Just as the US used the Northern Alliance as foot soldiers against the Taliban in 2001, similarly, the Northern Alliance used the US for crushing the opponents, the Taliban, Hekmatyar and the Pashtuns. Hekmatyar, a Pashtun, who fought the Taliban and was prime minister under Rabbani was not invited to Bonn. He waited for two years to be invited but was pushed to the corner to resist and this is why he is now fighting the US in the eastern parts of Afghanistan. Also, the Northern Alliance used the US/NATO war machinery against the majority ethnic group, the Pashtuns, by providing false intelligence reports. For years, the interpreters used by the US in Pashtun areas were non-Pashtuns and members of the Northern Alliance, as the US did not trust Pashtun interpreters, which created misunderstanding.
The majority of the vote for Karzai, in the last presidential election came from the Pashtuns, now on fire. Parliamentary and provincial elections also took place in peace in the hope that some positive changes would follow. Time proved that the Afghans did not gain from these elections and thus they neither found Karzai nor parliament to be their true representatives. The nation lost confidence in the government and thus, Karzai could not extend his rule beyond Kabul, in spite of huge international backing. Currently, most of the countryside is out of his control. Democracy and western support did not change the life of the people for the better but instead were given as tools at the hands of warlords, human rights abusers and the drug mafia.
In order to minimize its casualties, NATO resorts to heavy bombardments. This inflicts many casualties among civilians. In the Panjwaii and Zhari districts of Kandahar, the Afghan authorities and NATO asked the whole population to evacuate the area within 24 hours as they prepared to fight the Taliban. They were displaced without any prior arrangements and thus suffered a lot. Many of these families did not return and either settled in Kandahar City or migrated to Pakistan. Consequently, this volatile situation dragged many of the youngsters towards the resistance against foreign troops. Since the beginning of 2007, mounting civilian casualties are turning Afghans against the NATO forces and caused the Afghan Parliament to pass a motion for setting a date for the foreign troop's withdrawal from Afghanistan. Under pressure from the people, Karzai, while weeping and offering condolence to the victims, sharply criticized NATO on 2nd May 07 for the irresponsible bombardments and said that civilian deaths and aggressive arbitrary searches of people's houses have reached an unacceptable level. "The Afghans cannot put up with it any longer; their patience is wearing thin." A Pashtun does not allow his brother to enter his house at night, but the Americans do not even knock. This is not acceptable." The irresponsible acts of NATO seriously undermined the legitimacy of the Kabul Government.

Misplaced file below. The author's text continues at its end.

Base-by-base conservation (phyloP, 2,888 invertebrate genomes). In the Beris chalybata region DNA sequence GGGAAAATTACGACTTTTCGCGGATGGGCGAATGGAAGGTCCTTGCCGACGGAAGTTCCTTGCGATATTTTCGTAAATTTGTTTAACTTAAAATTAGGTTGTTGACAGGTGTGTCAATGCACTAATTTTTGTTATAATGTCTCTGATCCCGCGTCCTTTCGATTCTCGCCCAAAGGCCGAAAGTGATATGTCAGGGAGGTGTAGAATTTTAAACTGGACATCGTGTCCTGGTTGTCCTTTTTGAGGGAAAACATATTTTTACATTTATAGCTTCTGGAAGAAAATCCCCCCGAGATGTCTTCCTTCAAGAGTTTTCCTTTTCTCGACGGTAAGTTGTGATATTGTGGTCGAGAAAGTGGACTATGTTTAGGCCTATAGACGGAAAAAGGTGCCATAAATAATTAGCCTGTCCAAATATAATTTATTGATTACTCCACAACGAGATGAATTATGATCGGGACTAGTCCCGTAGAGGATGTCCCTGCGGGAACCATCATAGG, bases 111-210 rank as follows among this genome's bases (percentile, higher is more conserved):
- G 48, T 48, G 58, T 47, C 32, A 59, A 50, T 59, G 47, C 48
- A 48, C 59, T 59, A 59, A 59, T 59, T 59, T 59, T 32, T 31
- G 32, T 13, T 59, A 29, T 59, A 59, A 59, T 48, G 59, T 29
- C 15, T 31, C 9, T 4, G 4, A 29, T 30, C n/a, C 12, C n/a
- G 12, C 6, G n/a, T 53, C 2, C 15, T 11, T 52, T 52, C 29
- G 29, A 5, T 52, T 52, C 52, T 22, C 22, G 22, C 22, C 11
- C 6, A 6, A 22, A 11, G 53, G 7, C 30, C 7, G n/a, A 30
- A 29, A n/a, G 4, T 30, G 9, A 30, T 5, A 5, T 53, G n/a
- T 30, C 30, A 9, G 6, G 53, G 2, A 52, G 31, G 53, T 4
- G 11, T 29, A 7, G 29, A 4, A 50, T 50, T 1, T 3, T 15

Afghan National Army
Just as the government consists of different conflicting personalities with different beliefs and interests, similarly the Afghan National Army and police forces are also divided along the same lines. As the government is the coalition of warlords, so also is the 'National Army.' As well, the National Army is not representative and does not enjoy the trust of the nation as it is disproportionate serving mainly the political interests of the Northern Alliance and the International Community. This is why the army of one area seldom has dared to fight in another area. When they do deploy, their appearance creates sensitivity among locals and the local army and police do not cooperate with them. The US and Germany trained and equipped the army and police but with little tangible result. In 2006, 40% of the army fled its duty in the south and southwest of the country. The figure increased in the Pashtun areas as they believe locals do not cooperate with them and their future is not secured. The incident of 28 April 2008 in Kabul was a test as to the reliability of the national army and police. The TV footage clearly shows the soldiers telling each other to flee, while military generals were running around with their medals and left the president and the government high ranking officials exposed to the enemy. The president and his state dignitaries were left defenseless and had to make their own way to escape.
Prof Antonio Giustozzi of the London School of Economics who has close contact with Afghanistan wrote on May 9, 2008 in Asia Times Online, Hong Kong: "With regard to its long-term viability, a problematic aspect of the ANA is represented by its internal ethnic fault lines. Since 2005, both the Ministry of Defense and the Americans have securely guarded any data about the ethnic composition of the ANA, but there is evidence that a genuine ethnic balance has not yet been achieved; even more worryingly, it is now obvious that they are not. According to the UN sources, the Tajiks are still overrepresented, particularly in the officer corps. According to one estimate, 70% of the battalion commanders are Tajiks. This figure is in stark contrast with the Afghan army of the pre-war period, where the overwhelming majority of field officers were Pashtuns and ethnic minorities were mainly relegated to logistics and administration. The situation is compounded by the habit of the MoD of deploying only predominantly Tajik units to the war zones of the south and southeast, presumably to avoid the risk of "fraternization" and to enhance the cohesion of the units. As a result, very few Pashtuns are fighting against the insurgency within the ranks of the ANA. Such friction and the fact that many soldiers and officers do not speak Pashto must certainly limit the cooperation that these units are able to enlist locally, particularly in remote rural areas. Even the few Pashtuns who serve in these units are usually not from the region where they are deployed, but from other Pashtun-populated regions. Therefore, they lack local knowledge, even if they can understand the language spoken by the villagers. These characteristics of the ANA units deployed in the south, southeast and east are compounded by the unreliability and ineffectiveness of the police, which in principle should contribute local knowledge to the counter-insurgency effort. Locally recruited police forces are more often than not militias in disguise, which fight for their own agenda and are locked in local rivalries. These forces do not effectively cooperate with the ANA and are not reliable sources of information."